Miserable marriages are, well, miserable. Nothing is worse than coming home to a spouse who is less than enthusiastic to see you. Frankly, you would have rather stayed at the office and worked late. The good news is, this is the person you married, and there was a reason you married him.
When you always see the worst in your partner and always expect the worst, you are paying on an insurance policy that will, without a doubt, pay off.
Good news? You get to say, I told you so. Bad news? Who wants to be right this time? The way to a better relationship with your spouse begins with an increased ability to stop seeing the negative in them.
1. What do you see when you look at your spouse?
Do you see a shirt that needs to be ironed or makeup hastily applied? You are looking at the wrong things. Change what you look at, and change what matters most. It won’t be his shirt or her eyeliner.
2. Actively look for positives
. This will encourage you to focus on good things. Does he work hard to pay the bills? Does she send birthday cards to your brothers and sisters? Does he keep the house clean, hold the door for you or buy your favorite food? Start there.
3. As a rule, don’t speak to others about your problem
Very rarely do we need the advice of others concerning our spouse. Mostly we are looking for affirmation, someone to agree with us — i.e., I am seeing the bad in my spouse, and do you agree with my assessment? Most of your friends will be yes men concerning your relationship just to be supportive of you. If you really need advice, go to a church leader or a professional that has been trained to help.
4. Occasionally it’s OK to spout off, to use someone you trust as a sounding board — in moderation. Put a time limit on your “spouting.” And when it comes to an end, put equal time into how you fix it, and what you can do to help the problem. Don’t be all-talk or all-complain.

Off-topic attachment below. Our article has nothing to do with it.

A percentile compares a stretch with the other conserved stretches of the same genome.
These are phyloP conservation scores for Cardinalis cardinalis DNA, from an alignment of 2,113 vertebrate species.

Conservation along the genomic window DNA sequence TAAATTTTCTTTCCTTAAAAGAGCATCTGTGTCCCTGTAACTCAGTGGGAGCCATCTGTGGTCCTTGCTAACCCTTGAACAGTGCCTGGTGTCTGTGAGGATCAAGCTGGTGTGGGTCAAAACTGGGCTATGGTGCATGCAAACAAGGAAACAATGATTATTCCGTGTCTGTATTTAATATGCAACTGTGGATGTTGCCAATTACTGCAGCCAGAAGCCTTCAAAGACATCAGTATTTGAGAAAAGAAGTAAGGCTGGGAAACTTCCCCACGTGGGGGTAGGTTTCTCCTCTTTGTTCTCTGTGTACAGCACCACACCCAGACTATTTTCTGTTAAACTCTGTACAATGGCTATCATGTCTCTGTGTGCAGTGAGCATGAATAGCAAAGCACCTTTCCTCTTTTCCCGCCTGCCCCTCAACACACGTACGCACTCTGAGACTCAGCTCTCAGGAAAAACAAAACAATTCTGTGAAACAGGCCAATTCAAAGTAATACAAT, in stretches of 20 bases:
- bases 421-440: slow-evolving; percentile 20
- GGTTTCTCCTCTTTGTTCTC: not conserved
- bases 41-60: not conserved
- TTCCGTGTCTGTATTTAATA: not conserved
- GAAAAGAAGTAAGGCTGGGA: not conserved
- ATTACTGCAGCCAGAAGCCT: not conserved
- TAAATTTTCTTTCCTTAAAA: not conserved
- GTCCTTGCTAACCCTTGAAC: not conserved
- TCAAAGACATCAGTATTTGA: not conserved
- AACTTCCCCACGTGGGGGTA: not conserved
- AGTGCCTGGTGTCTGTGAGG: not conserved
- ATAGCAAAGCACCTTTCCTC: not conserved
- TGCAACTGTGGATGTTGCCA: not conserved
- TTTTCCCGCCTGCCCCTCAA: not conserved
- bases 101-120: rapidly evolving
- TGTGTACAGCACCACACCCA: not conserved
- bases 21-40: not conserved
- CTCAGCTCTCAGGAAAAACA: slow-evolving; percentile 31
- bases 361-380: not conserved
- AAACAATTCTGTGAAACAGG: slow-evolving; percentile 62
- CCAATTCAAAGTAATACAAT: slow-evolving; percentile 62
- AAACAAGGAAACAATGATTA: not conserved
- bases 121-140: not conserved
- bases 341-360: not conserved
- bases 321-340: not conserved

5. Stop looking for validation on social media
Is there a help group for spouses of spouses with halitosis? Come on. You wouldn’t spray paint your marital woes on the garage door facing the road. Yet that’s what happens on Facebook. What goes on Facebook stays doesn’t stay on Facebook. It will end up affecting both of you, and not for the better. Talk to your spouse rather than post.
6. Double check your expectations
Are you basing your marriage goals on the perfect couple in your church group whose children are always brushed and shiny? The husband has abs and all his hair, and the wife still has a waist? People are not like they are on Facebook. And even if they were, you should come up with your own standard based on your own relationship.
7. Most people’s negative outlook is caused by a less than average sense of self
While you are trying to see your spouse in a different light, do the same for the person in the mirror. A little positive mental attitude will change your outlook on yourself and your relationship.
8. Consider how invested you are in a change in your relationship change?
You are too tired to affect change, you say? Reconsider what you are really after. Are you invested in making your marriage work? Then do something. Odds are, there is a solution and there is hope.
9. Be proactive
Don’t wait for your spouse to make that big change or to approach you, first. Your spouse may be at odds like you are, and may have no idea what to do or how to do it.
10. Focus on what you can change
Surely you knew he was going to lose his hair or that she wouldn’t be a size 6 after several children. Find ways to work with your spouse that take into consideration his strengths and weaknesses.
11. Eliminate sarcasm
Sarcasm derails a positive train of thought in seconds
12. Do something for your spouse
Yes, there is time in the day for a note or shoes polished or some surprise chore she doesn’t expect you to do. Make sure those favorite socks are ready to go for the meeting. Let your spouse “overhear” you saying something positive about her.
Ah, yes. The things we do for love.